• Germany's news in English
 
app_header_v3
60,000 Germans want Google to forget them
Photo: DPA

60,000 Germans want Google to forget them

AFP · 26 Nov 2015, 08:45

Published: 26 Nov 2015 08:45 GMT+01:00

Silicon Valley-based Google, a subsidiary of newly-created parent company Alphabet, complied with less that half of the demands, basing decisions on criteria intended to balance privacy with the public's right to know.

A report released on Wednesday by Google showed that the top country for requests was France, where the Internet giant is in a standoff with data protection officials.

France was the country with the top number of requests, accounting for 73,399 applications aimed at nearly a quarter of a million URLs, followed by Germany with 60,198 requests concerning 220,589 URLs.

A European Court of Justice ruling in May 2014 recognizing the "right to be forgotten" on the net opened the door for Google users to ask the search engine to remove results about them that are inaccurate or no longer relevant.

Google set up an online form that people in Europe can fill out to ask for information to be excluded from search results.

Similar processes have been put in place to ask to be forgotten by Microsoft's Bing search engine that also powers queries at Yahoo.

It is the Internet companies themselves who get to decide which requests to grant.

Microsoft previously disclosed that in the first half of this year it got 3,546 requests that online information be forgotten by Bing, granting half of them.

In the report released on Wednesday, Google said that right-to-be-forgotten requests have targeted slightly more than 1.23 million Internet pages (URLs), and that it agreed to remove 42 percent of them from online search results in Europe.

Some crimes vanish

In Germany, Google granted 48.2 percent of the takedown requests, a similar level to France but much higher than the UK, Spain or Italy.

Google granted about 38 percent of the 43,101 requests submitted in the United Kingdom; 37 percent of the 33,106 requests in Spain, and just shy of 30 percent of the 26,186 requests made in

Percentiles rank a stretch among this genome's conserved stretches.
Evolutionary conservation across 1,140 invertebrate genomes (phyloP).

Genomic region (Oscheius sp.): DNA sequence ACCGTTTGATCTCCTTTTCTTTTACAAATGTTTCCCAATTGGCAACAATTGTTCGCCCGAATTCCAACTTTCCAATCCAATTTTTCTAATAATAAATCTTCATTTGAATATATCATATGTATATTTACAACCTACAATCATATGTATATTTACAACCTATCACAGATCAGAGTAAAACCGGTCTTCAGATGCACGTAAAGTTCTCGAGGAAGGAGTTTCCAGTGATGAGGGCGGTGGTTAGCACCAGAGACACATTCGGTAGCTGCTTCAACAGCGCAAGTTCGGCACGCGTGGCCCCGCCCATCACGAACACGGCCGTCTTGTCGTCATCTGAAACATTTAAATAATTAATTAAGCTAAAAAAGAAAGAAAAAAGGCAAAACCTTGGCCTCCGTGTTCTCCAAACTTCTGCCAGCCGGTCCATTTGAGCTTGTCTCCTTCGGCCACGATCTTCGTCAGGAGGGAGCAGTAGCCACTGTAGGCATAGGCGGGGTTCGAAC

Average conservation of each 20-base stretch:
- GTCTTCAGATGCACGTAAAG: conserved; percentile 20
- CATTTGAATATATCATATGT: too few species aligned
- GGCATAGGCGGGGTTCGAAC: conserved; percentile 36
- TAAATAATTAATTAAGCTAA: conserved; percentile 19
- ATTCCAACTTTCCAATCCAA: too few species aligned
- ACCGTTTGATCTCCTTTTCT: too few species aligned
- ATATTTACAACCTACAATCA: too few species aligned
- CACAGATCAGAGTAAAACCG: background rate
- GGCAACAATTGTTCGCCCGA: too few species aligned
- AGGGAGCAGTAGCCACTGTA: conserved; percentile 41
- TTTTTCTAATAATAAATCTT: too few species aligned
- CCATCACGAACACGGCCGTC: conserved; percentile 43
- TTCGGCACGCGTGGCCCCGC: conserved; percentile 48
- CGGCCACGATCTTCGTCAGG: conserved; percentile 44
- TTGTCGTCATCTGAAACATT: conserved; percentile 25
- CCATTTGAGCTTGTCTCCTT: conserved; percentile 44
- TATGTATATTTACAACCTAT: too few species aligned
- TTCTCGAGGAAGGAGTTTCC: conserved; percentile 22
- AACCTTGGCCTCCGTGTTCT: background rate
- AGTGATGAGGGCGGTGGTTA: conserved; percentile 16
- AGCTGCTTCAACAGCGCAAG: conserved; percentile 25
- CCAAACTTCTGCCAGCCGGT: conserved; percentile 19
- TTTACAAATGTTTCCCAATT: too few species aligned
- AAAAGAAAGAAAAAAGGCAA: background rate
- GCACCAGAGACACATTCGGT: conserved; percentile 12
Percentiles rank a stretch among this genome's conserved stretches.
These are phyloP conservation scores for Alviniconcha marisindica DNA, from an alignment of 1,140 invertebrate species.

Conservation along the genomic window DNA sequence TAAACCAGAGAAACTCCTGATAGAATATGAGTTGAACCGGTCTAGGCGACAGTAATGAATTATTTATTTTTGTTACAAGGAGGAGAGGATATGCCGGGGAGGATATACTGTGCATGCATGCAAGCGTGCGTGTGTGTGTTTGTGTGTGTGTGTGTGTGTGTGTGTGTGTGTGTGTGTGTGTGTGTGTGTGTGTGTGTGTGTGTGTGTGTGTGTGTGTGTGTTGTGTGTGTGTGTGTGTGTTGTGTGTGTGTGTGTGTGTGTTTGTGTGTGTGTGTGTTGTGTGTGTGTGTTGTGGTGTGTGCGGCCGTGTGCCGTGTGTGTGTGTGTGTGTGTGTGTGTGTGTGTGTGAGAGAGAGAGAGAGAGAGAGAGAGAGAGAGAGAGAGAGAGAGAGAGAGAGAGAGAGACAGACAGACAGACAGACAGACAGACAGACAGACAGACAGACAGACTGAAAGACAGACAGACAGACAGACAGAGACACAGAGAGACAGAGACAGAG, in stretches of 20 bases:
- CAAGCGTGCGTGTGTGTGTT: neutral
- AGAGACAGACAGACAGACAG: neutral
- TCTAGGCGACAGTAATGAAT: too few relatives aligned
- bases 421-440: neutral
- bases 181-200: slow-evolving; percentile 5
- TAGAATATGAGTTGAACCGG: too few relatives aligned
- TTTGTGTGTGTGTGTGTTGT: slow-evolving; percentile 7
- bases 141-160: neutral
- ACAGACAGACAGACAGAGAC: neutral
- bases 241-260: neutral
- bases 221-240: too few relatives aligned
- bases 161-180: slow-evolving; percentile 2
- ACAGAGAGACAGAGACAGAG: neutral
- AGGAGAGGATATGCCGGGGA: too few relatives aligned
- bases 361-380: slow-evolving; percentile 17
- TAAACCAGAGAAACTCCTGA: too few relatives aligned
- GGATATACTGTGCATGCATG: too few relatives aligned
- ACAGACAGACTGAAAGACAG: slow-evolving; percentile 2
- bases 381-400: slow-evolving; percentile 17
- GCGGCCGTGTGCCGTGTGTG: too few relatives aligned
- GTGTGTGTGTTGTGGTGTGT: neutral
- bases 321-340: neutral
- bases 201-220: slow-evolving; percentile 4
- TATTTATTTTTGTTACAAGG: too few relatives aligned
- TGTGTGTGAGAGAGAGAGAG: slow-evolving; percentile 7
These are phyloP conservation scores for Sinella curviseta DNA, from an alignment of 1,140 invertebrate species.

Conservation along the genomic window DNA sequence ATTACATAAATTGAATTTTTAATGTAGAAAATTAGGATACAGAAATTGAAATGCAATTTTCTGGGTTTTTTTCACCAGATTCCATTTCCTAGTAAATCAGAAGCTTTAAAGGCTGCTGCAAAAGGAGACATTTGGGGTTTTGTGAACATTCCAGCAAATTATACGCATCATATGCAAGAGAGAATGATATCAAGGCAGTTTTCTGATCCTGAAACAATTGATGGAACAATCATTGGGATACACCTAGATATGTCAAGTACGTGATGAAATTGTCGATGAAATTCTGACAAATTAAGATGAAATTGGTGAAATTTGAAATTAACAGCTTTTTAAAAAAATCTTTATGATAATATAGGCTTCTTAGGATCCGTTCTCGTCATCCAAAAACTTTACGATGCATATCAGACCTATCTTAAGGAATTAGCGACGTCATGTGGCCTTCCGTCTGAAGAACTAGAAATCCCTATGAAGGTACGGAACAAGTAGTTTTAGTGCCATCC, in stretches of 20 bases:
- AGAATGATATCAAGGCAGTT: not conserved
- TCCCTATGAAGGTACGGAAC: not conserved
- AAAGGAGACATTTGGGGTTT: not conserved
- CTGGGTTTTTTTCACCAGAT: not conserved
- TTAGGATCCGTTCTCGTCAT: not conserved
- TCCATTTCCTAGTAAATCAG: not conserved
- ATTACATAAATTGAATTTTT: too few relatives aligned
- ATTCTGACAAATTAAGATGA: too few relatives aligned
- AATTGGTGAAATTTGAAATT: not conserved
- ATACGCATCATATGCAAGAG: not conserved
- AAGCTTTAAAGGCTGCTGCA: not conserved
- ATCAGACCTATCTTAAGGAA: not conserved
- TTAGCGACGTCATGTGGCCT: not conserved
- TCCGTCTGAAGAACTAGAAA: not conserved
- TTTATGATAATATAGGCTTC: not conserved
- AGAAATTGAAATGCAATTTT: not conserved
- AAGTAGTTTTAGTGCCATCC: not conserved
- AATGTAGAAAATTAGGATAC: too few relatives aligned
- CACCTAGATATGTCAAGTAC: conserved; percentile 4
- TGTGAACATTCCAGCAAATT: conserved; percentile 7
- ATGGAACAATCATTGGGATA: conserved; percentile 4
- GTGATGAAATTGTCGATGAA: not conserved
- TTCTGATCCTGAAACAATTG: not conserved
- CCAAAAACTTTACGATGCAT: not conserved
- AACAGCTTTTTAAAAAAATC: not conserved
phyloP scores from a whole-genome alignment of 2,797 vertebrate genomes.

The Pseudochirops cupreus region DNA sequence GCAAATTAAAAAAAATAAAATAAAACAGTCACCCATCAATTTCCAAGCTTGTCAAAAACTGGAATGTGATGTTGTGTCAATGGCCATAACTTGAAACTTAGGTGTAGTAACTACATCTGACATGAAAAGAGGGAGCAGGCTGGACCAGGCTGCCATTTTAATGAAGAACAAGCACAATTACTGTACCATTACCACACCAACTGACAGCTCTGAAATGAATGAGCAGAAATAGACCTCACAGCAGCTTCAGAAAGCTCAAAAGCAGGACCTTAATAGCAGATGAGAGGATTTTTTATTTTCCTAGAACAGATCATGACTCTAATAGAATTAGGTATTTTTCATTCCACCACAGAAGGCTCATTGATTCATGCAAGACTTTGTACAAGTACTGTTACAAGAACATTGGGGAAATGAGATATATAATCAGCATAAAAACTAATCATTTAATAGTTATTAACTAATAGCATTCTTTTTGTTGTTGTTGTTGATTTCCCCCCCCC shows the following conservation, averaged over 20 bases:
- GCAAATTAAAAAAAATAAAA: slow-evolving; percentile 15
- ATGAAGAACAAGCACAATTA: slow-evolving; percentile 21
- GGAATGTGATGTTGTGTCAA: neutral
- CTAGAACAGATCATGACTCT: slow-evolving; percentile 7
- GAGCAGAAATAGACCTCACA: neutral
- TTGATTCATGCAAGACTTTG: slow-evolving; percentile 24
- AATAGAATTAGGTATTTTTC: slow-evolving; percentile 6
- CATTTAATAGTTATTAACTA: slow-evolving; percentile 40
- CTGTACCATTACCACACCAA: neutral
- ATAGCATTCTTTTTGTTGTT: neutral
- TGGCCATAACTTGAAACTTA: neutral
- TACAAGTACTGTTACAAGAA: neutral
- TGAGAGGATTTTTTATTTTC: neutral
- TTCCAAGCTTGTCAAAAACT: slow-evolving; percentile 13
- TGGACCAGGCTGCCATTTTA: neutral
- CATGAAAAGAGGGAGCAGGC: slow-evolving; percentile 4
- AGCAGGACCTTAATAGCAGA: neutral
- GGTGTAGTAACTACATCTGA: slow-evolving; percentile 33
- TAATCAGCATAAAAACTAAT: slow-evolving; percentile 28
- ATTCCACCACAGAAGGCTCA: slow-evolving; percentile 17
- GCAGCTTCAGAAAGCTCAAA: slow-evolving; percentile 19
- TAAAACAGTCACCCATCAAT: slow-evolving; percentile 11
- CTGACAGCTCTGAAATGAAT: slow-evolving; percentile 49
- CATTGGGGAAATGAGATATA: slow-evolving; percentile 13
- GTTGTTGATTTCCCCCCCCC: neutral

fifth-placed Italy.

The search giant also complied with nearly 46 percent of the 10,121 requests in Belgium, nearly 41 percent of the 9,687 requests in Sweden, and about 45 percent of the 8,339 requests in Switzerland.

A Google outline of scenarios leading to information being forgotten in searches included pages with content solely about someone's health, race, religion or sexual orientation.

Common causes for "delisting" pages also included criminal convictions regarding children or stories focusing on criminal charges that were subsequently overturned by courts.

Google said that it had endorsed requests from crime victims or their families to remove from search results news reports of rapes, murders or other assaults.

"We may decline to delist if we determined that the page contains information which is strongly in the public interest," Google said in an online post.

Story continues below…

"Determining whether content is in the public interest is complex and may mean considering many diverse factors."

The list of factors included whether content relates to the petitioner's professional life, a past crime, political office, position in public life, or whether the content itself is self-authored content, government documents, or journalistic in nature, according to Google.

Social network memories

Facebook was the top online spot where people wanted information forgotten from searches, with a total of 10,220 URLs removed, according to Google.

The second most common venue for removals was profileengine.com, with 7,986 links to the people-focused search engine removed from Google search results, the report indicated.

The list of Top 10 sites for URLs to be forgotten included Google Groups, YouTube, Badoo, Annuaire, Twitter, and the Google+ social network.

For more news from Germany, join us on Facebook and Twitter.

Your comments about this article

Today's headlines
German kidnaps Swiss child, raising online gaming fears
File photo: Rachel Johnson / Flickr Creative Commons.

A 12-year-old Swiss boy was allegedly abused by a German man he first met online.

'Hero' refugee hands in €150,000 he found in wardrobe
Muhannad and the secondhand wardrobe. Photo: Minden Police.